FOM: rigor and intuition

Matthew Frank mfrank at
Mon Feb 11 13:26:19 EST 2002

In response to the quote from Kit Fine that

> > when there is a clash between intuition and rigour,
> > when one's sense of rigour prevents one from saying
> > what, from an intuitive point of view, it seems that one can say,
> > then it is rigour and not intuition that should give way.

Arnon Avron responded that

> Both logic and experience have taught me that whenever there is
> a clash between intuition and rigour it means that something is
> wrong with the intuition. Rigour simply cant be wrong.

I think both of the above misidentify the conflict.  Rigor and intuition
need not be in conflict; one should not evaluate either rigor or intuition
as right or wrong.

Rather, given a rigorous formal system and some intuitions, one should ask
whether the formal system aritculates or accords well with the intuitions,
and whether the intuitions are useful to us in finding proofs in the
formal system.

Martin Davis provided two useful examples, things about which some people
have intuitions that are not well articulated in standard rigorous systems
but which can be well articulated in other rigorous systems:  arbitrary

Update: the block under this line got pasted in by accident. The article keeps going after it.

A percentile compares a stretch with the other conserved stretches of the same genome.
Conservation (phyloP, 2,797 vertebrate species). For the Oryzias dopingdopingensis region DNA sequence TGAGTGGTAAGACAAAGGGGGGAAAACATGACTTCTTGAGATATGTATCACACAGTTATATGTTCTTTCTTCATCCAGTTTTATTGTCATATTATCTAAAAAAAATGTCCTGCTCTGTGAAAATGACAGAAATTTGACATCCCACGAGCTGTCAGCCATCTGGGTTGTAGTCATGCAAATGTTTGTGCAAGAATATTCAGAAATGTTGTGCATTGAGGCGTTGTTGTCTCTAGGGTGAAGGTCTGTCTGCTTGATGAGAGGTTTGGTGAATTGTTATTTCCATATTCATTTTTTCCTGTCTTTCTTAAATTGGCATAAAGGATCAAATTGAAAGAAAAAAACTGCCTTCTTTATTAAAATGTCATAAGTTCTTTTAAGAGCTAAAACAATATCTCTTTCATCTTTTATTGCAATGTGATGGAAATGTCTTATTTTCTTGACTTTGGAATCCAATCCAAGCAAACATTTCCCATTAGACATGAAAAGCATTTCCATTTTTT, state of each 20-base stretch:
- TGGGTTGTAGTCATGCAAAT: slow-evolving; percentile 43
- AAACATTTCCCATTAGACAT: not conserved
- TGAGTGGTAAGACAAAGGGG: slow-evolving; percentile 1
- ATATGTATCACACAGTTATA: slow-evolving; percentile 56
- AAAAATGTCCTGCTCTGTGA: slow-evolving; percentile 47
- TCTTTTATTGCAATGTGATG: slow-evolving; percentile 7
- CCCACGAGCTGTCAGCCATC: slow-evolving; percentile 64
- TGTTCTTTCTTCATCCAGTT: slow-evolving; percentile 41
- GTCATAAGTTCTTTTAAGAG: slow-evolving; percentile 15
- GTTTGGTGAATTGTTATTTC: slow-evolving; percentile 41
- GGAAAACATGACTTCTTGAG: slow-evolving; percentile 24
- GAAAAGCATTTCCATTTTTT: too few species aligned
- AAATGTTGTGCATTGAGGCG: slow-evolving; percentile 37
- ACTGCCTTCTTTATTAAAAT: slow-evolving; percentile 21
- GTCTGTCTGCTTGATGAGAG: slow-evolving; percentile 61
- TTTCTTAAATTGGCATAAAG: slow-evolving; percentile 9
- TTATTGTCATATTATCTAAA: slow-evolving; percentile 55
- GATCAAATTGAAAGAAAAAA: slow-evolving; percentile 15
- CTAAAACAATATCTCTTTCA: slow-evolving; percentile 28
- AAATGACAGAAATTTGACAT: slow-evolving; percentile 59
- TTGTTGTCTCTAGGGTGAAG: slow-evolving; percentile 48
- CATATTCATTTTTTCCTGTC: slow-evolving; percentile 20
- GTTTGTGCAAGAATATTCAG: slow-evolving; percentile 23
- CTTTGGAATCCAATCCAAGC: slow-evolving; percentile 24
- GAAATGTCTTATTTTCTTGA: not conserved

objects, with Fine's new rigorous system for them; and infinitesimals,
with Robinson's new rigorous system for them.  (I would also emphasize
that Robinson's systems articulate only some intuitions about
infinitesimals, and other rigorous formal systems articulate others.)
Neither of these is an example of rigor giving way.  

There is also a question about rigor and intuition in proofs, somewhat
different from the question previously being discussed.  Proofs may be
more or less rigorous and more or less intuitive.  Some prominent
mathematicians (notably the geometers Gromov and Thurston) have 
preferred to find intuitive proofs and present their proofs intuitively,
and think there are more important things to do than worry about how to
present the proofs rigorously.  This is perhaps a more interesting example
of rigor giving way.

We--and especially we who are interested in foundations of math--should
nurture our intuitions.  This could be an important function for
foundations of math:  to help articulate various mathematical intuitions
in such a way as to make them more useful in mathematical practice.


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